Masterpieces by Botticelli could be taken out of storage at the Uffizi Galleries and shown at the Villa of Careggi in the hills outside Florence as part of a new initiative that will turn Tuscany into a giant museum. The works are set to be loaned as part of the Uffizi Diffusi (“scattered Uffizi”) scheme, which involves exhibiting works from the Uffizi collection at around 100 sites in the greater Tuscany region by 2024 (participating venues are due to be announced next month).
A spokesman for the Uffizi Galleries tells The Art Newspaper: “We are not yet at the stage of selecting the [Botticelli] works. We have two years to work on the installation at Careggi, so there's plenty of time to decide what [works] will go to the villa. Since we are probably the only museum in the world that holds works by Botticelli in storage, it is extremely likely that some of them will be part of it [the display].” The villa, a Unesco world heritage site, was bought in 1417 by the Medici family, the rulers of Renaissance Florence and the pre-eminent art patrons of their age.
The wider aim of the new scheme is to attract tourists away from Florence which, prior to the Covid-19 pandemic, was overwhelmed with visitors (in 2018, more than four million visitors visited the Uffizi). Eike Schmidt, the director of the Uffizi Galleries, spent much of lockdown “driving around Tuscany, scoping out sites”, says the Financial Times. Many of the venues will need to be restored as part of the decentralisation plan, with backing from local and regional authorities.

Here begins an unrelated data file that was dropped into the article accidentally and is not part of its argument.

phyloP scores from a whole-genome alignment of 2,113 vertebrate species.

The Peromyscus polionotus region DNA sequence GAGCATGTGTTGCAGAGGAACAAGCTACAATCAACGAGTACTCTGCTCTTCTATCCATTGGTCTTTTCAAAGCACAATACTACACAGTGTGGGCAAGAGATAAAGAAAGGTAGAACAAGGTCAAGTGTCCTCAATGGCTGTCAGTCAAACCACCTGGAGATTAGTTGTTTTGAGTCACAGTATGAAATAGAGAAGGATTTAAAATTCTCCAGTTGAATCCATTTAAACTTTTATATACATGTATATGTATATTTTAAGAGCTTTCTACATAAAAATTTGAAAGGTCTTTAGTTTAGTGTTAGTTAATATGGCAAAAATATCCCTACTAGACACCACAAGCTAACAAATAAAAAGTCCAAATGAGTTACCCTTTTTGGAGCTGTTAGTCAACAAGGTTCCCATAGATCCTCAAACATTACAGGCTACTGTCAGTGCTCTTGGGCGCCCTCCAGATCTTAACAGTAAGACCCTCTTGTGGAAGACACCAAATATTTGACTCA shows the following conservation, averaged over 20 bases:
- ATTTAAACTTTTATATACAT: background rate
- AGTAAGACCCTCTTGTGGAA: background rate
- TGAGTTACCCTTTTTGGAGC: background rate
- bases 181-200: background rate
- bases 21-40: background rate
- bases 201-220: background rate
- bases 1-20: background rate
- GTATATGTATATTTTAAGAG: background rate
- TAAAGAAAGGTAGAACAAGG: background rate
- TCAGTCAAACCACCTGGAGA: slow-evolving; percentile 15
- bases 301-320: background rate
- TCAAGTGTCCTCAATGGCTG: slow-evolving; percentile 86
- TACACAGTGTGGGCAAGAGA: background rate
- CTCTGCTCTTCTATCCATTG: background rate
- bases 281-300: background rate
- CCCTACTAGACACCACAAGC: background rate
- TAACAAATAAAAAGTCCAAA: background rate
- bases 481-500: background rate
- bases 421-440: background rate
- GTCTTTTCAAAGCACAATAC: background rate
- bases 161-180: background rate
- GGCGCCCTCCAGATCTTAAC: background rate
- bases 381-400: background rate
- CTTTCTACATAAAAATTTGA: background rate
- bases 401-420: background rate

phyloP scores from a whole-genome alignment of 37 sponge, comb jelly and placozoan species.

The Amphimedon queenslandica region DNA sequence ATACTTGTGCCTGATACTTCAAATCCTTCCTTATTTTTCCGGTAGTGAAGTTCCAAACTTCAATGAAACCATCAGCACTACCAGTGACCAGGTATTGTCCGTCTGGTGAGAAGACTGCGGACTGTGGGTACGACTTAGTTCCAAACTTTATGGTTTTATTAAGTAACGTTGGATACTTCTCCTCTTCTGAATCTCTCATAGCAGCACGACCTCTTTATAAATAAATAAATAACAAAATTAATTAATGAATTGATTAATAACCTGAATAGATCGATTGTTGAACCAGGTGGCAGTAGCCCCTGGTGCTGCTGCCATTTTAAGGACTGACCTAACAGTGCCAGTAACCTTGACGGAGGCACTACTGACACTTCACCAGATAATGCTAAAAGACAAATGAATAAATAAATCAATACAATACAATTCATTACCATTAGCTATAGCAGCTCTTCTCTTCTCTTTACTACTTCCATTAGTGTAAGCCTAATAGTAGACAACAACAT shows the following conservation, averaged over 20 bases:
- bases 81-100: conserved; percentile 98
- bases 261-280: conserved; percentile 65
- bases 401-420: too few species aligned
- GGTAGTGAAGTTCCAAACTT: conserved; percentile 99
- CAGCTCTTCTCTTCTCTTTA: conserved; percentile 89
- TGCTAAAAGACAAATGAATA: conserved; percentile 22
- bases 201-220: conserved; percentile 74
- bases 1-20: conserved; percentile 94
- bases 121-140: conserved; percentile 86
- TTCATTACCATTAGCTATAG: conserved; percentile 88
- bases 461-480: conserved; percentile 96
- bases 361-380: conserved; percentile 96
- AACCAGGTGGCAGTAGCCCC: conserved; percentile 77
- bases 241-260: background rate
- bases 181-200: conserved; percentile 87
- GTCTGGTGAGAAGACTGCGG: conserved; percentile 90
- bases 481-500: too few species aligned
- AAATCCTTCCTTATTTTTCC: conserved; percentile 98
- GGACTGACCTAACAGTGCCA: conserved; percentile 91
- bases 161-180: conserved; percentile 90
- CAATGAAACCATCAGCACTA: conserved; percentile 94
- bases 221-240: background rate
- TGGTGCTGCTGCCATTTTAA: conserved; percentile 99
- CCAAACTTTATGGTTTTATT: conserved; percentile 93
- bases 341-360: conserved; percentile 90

The pieces will be linked to the places, providing historical and artistic context. At every location, the “artistic narration” is key, says Schmidt. A potential site, for instance, is the island of Elba where a display of works related to Napoleon will go on show. (The French emperor was exiled to the island in 1814; the 200th anniversary of Napoleon’s death falls on 5 May).
The heart of the operation will be the Medici villa of Ambrogiana in Montelupo Fiorentino, 20km west of Florence (the villa was until recently a psychiatric hospital). “We have hundreds of works in storage that that originally belonged to the villa, so we’ll bring them back to their original location,” Schmidt said.
Other possible Uffizi Diffusi locations include Montecatini Terme, a spa town in the province of Pistoia. Meanwhile, the galleries plan to loan this summer a 15th-century fresco of Dante, the author of the Divine Comedy, to the town of Forli in the northern region of Emilia Romagna. The portrait, by Andrea del Castagno, will then go on show in Castagno d’Andrea, Dante’s birthplace, marking the 700th anniversary of the poet’s death.